Payment Services Directive 2 (PSD2): A Brief Overview



The Payment Services Directive (“PSD”), which was adopted by the EU in 2007, regulated information requirements as well as the obligations and rights of payment service users. The establishment of these rules has encouraged the creation of an EU internal market for payments.  The recent emergence of new processes and technology within the payments industry has limited the scope of the original PSD and prompted the introduction of the Payment Services Directive 2 (“PSD2”).

PSD2 summary

The key aims of PSD2 are to:

  1. Make payments safe and more secure;
  2. Protect customers;
  3. Encourage greater competition for payment service providers (“PSP”); and
  4. Provide a more integrated and efficient European payments market.

PSD2 explained

PSD2 builds on the previous legislation in the following ways:

  • Improving security requirements – the legislation introduced new requirements relating to security and operational risks. Most specifically, PSPs must update their authentication procedures.
  • Enhancing conduct of business requirements – i.e. reducing the liability of payment service users and increasing competition, by enabling the use of payment initiation service providers.
  • Expanding the scope of the payment services regulation.
  • Limiting and removing the number of exclusions that were previously available under the PSD.

PSD2 Regulation

The scope of PSD2 widens the geographical scope provided by the original legislation. Furthermore, the following PSPs are now covered by PSD2: payment institutions, credit institutions, e-money institutions, and central banks.

The legislation aims to increase competition within the payments sector as it promotes open access to payment systems and accounts.

Additionally, it introduced two new regulated payment services: Account Information Service Providers (“AISPs”) and Payment Initiation Service Providers (“PISPs”).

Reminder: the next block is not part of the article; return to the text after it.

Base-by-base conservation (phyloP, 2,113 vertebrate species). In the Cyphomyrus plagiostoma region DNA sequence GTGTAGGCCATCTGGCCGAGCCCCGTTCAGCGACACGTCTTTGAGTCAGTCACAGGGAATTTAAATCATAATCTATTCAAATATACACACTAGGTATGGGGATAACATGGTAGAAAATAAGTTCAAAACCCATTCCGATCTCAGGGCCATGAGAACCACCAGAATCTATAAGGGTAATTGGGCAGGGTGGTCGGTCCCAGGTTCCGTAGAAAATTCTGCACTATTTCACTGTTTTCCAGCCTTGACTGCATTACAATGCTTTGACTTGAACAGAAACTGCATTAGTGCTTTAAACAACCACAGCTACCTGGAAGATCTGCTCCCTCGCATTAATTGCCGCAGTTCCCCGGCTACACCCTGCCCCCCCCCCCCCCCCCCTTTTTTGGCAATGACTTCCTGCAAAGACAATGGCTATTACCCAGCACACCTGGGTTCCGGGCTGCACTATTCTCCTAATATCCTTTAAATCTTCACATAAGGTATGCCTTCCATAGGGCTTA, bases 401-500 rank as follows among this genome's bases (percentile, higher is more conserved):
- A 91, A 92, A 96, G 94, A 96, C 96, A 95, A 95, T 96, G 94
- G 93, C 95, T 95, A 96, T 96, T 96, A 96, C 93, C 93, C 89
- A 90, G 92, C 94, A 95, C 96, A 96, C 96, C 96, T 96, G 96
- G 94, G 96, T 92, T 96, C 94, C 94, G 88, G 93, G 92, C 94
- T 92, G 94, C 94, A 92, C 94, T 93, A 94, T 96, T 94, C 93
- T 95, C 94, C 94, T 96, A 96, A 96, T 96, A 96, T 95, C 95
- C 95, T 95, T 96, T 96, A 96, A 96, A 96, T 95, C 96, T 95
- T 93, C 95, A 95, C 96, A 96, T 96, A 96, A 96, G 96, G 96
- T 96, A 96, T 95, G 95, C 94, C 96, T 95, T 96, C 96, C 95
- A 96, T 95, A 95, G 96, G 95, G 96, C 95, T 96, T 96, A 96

An AISP is a service which is made available to users of payment services with online access to accounts through which the payer can get a consolidated view on all their payment accounts through one online platform.

PSD2 AISP Diagram

PISP Diagram

A PISP is a service where a payer can make an online payment through a service (such as direct debit) to a third-party beneficiary.

PISP Diagram for PSD2

PSD2 Open banking

Under PSD2, both AISPs and PISPs are recognised as Third Party Providers (TPPs) – which is an authorised online service provider that has been introduced as a part of ‘Open Banking’ (which covers a set of rules permitting TPPs of financial series to access consumers’ financial data with their consent).

PSD2 compliance

With the introduction of PSD2, the FCA changed some of their rules and guidance for the sector. The FCA considered, some of the following issues: its approach to the authorisation, registration and change in control of firms affected by PSD2; complaints handling procedures; and regulatory reporting, notification and record keeping requirements.

Shortly after the implementation of PSD2, the FCA also published a Dear CEO letter and statement regarding ‘strong customer authentication’ (SCA) – which the European Commission defines as authentication that uses at least two of three verification elements:

  • Knowledge
  • Possession
  • Inherence

The main purposes of the PSD2 SCA is to reduce fraud from ‘card-not-present’ transactions, providing consumers with safer online purchasing experiences.

PSD2 deadline

The new PSD2 directive was originally due to take effect on the 14th September 2019. However, the European Banking Authority (EBA) granted an extension to the PSD2 deadline to 31 December 2020.

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